George Adams (d. 1773) ran an instrument-making business in Fleet Street, London and was appointed Mathematical Instrument Maker to His Majesty's Office in 1748 and Mathematical Instrument Maker in Ordinary to his Majesty in 1760. After his death, the firm was taken over by his son, George Adams Jr and his younger brother Dudley Adams.
A pair of globes, with the same dedication to King George III, were illustrated in George Adam's A Treatise Describing and Explaining the Construction and Use of New Celestial and Terrestrial Globes, 1766. This manual accompanied the globes supplied by George Adams.
The present globes display several features, which were newly introduced by Adams, such as the movable semi-meridian brass wire, and the equator wire.
A very similar pair of globes, circa 1766, are currently in the London Science Museum, and illustrated with their octagonal mahogany and glazed display-cases, carved with blind-fretwork and on four square chamfered legs, in Morton & Wess, Public & Private Science, The King George III Collection, London, 1993, p. 410-411. Another related pair of globes circa 1770-80 were presented by Warden Oglander (d. 1994) to New College, Oxford in 1970 and are situated in The Upper Library. They have their original hexagonal cases with square glazing bars on three square tapering legs.
The present hexagonal cases, glazed in fretted ribbons with paired octagon compartments recall the sun-god Apollo and the mosaic ceiling of his Palmyreen temple (illustrated in R. Wood, The Temple of Palmyra, 1753). The pattern featured in a 1753 engraving for a bookcase published in Thomas Chippendale's The Gentleman and Cabinet-Maker's Director, 1754, pl. LXIX. Pairs of Adam globes with their original display-cases are rare and among those recorded there appear to be considerable differences in construction and design. The present cases, like those at New College Oxford, and those dedicated to George III, currently in the Science Museum, may have had legs to allow the globes to be studied nearer eye level. If the legs have since been removed this would explain why the plinths have been replaced, in which case, the tops would not have been as visible as they are now, explaining the present refinished tops.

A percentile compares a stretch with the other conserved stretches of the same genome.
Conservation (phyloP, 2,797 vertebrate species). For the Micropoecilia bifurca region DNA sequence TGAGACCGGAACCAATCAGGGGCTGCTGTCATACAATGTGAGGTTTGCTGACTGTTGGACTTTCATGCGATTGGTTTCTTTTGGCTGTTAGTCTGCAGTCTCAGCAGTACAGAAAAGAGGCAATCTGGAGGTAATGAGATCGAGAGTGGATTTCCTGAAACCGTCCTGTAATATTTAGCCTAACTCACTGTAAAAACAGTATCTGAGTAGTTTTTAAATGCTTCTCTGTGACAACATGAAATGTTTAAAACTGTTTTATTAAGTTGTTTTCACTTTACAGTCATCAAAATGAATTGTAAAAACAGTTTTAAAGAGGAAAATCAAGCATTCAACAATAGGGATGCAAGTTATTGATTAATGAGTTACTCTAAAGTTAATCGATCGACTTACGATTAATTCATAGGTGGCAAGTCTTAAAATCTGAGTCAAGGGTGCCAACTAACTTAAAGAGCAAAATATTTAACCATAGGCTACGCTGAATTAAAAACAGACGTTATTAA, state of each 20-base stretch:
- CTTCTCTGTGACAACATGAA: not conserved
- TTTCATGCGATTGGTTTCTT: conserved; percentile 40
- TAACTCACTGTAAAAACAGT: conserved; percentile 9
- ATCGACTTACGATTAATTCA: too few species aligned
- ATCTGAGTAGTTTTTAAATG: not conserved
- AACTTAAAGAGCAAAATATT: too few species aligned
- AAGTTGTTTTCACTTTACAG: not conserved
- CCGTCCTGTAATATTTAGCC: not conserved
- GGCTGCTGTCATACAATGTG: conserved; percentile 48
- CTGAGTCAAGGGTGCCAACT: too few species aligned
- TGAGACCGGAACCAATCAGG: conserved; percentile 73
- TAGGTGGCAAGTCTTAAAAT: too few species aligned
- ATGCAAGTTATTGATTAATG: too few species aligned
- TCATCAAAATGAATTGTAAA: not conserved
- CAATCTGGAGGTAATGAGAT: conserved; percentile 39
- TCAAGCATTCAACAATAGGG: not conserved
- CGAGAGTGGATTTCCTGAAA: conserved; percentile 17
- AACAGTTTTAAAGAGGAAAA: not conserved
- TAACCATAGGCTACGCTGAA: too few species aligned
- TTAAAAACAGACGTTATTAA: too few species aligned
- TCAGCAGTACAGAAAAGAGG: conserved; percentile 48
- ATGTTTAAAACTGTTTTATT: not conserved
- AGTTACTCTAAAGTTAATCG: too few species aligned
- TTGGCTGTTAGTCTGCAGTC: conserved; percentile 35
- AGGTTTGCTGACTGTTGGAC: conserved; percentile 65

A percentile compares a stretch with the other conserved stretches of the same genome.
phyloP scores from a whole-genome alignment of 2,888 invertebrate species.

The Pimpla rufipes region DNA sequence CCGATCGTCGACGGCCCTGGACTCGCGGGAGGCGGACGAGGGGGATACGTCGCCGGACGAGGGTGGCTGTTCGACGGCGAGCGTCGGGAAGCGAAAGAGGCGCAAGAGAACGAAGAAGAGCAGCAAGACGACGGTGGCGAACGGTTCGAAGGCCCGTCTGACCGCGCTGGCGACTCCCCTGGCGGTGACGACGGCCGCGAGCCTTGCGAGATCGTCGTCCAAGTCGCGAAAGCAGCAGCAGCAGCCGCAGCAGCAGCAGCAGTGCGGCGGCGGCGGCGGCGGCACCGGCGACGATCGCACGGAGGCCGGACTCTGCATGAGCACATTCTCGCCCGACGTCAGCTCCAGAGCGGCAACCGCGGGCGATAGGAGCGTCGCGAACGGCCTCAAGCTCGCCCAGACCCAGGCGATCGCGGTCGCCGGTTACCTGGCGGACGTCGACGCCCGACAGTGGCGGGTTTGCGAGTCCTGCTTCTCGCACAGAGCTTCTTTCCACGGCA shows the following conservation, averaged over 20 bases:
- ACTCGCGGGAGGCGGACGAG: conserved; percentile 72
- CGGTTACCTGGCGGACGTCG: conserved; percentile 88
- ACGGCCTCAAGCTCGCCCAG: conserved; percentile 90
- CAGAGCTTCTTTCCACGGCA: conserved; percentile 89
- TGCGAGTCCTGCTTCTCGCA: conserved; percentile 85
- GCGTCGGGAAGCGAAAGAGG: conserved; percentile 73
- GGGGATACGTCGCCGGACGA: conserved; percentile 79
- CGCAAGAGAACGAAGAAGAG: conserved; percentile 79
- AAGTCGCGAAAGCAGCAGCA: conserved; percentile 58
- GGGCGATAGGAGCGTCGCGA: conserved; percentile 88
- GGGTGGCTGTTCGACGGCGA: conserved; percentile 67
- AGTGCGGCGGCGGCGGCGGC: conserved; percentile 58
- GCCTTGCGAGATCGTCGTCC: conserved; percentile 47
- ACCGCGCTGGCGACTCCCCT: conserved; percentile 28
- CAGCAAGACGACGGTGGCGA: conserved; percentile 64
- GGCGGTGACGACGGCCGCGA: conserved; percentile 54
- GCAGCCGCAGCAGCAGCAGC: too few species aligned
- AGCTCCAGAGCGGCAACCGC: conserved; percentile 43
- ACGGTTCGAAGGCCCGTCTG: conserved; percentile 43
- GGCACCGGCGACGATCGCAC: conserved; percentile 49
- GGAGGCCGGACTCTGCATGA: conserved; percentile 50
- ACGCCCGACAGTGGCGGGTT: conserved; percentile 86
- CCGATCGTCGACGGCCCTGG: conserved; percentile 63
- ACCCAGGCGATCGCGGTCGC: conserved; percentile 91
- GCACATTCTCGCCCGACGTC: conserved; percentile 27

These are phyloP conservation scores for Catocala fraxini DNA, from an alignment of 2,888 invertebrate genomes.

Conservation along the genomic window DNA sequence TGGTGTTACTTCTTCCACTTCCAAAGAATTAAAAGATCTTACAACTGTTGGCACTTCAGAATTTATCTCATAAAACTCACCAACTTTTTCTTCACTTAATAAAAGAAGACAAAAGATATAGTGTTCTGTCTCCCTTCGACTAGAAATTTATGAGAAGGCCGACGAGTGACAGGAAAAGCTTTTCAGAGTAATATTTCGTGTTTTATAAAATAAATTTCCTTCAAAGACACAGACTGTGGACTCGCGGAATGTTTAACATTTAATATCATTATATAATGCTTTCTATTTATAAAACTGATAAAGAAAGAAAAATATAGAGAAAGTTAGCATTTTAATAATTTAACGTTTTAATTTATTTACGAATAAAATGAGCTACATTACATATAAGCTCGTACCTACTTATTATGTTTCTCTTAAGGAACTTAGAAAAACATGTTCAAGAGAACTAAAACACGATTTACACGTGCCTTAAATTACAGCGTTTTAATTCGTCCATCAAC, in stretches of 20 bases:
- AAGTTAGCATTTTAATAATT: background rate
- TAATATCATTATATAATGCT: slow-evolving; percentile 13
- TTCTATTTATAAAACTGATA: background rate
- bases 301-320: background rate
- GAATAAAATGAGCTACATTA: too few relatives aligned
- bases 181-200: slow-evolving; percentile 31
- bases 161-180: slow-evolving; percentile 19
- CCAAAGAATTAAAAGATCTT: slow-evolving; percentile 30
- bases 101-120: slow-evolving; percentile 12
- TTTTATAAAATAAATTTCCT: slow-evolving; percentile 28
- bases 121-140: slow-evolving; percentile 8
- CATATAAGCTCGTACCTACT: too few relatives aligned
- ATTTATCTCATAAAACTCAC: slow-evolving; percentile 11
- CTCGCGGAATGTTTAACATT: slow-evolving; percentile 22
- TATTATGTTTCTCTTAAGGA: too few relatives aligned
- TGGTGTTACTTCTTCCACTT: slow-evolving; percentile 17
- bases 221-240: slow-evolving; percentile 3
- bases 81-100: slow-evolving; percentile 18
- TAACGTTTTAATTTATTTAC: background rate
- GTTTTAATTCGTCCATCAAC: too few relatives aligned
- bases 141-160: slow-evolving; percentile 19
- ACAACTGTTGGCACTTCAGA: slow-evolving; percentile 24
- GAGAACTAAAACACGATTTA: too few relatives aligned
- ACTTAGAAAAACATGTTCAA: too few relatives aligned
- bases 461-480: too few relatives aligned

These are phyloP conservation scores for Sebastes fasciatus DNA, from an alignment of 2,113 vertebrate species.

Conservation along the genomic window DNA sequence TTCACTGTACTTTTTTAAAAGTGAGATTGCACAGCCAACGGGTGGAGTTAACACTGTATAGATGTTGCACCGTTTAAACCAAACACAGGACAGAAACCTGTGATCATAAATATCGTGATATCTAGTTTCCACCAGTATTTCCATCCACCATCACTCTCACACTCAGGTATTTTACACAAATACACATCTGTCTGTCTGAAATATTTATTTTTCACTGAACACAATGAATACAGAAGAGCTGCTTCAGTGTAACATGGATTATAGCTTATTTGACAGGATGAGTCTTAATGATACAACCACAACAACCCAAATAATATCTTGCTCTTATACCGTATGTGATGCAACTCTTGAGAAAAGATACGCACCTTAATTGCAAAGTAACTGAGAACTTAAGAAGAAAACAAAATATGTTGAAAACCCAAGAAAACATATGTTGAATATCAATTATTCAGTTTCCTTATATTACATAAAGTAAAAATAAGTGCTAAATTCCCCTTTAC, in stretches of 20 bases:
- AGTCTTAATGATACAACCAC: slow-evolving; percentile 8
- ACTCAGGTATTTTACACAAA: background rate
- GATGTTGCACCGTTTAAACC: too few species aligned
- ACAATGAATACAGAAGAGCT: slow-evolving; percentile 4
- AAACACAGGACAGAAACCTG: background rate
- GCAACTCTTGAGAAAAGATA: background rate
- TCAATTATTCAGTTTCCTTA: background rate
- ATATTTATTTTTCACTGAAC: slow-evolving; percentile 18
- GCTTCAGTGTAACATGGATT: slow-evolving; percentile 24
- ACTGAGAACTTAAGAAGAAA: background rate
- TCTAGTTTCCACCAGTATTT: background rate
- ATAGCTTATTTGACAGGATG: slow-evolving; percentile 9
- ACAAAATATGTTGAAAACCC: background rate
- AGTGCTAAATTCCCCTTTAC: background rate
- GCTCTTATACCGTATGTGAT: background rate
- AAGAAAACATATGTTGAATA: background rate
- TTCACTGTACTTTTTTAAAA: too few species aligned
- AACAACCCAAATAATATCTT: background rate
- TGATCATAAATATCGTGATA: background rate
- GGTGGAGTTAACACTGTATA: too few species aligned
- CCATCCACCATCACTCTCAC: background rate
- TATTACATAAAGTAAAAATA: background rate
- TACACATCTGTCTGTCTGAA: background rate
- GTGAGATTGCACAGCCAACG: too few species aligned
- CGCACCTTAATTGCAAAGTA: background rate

The globe frames are supported on a vase-turned baluster, whose richly moulded and serpentine-trussed 'claw' terminating in whorled and plinth-supported volutes, relate to that of a hexagonal tripod table supplied in 1764 by Thomas Chippendale to Sir Lawrence Dundas, Bt., for 19 Arlington Street, London (illustrated in C. Gilbert, The Life and Work of Thomas Chippendale, London, 1978, vol. II, p. 257, fig. 470).